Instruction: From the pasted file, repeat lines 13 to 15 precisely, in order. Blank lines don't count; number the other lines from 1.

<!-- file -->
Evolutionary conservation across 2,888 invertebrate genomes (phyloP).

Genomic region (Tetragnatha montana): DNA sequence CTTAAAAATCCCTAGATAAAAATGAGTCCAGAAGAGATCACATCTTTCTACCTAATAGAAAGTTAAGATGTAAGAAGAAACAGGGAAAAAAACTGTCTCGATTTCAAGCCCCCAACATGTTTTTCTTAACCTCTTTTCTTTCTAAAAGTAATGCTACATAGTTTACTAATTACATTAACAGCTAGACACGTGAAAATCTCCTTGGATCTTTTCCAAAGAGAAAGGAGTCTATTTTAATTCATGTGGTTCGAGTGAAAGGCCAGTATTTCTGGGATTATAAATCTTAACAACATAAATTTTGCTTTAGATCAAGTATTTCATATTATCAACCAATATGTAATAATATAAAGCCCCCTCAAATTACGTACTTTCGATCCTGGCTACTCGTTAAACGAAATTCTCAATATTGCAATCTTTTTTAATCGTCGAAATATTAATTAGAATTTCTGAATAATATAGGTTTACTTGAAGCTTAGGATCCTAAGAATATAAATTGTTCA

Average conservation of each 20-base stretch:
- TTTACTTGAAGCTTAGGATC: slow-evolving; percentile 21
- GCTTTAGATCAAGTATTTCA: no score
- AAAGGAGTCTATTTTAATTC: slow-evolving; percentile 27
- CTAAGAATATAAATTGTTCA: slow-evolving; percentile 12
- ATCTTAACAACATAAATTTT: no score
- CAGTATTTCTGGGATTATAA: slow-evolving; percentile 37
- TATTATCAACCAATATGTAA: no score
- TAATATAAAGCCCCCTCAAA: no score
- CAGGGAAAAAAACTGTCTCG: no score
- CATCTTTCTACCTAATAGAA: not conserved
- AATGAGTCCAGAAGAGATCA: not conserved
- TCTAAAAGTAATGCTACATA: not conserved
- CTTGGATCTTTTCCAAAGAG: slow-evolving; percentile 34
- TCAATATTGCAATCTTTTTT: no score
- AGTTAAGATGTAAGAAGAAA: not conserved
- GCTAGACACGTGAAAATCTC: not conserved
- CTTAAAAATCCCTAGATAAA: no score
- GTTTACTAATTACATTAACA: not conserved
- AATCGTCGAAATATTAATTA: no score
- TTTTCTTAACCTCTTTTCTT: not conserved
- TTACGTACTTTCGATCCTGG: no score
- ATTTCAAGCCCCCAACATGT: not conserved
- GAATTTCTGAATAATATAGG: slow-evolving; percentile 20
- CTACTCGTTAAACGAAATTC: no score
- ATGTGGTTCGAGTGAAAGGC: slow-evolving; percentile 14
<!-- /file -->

- CATCTTTCTACCTAATAGAA: not conserved
- AATGAGTCCAGAAGAGATCA: not conserved
- TCTAAAAGTAATGCTACATA: not conserved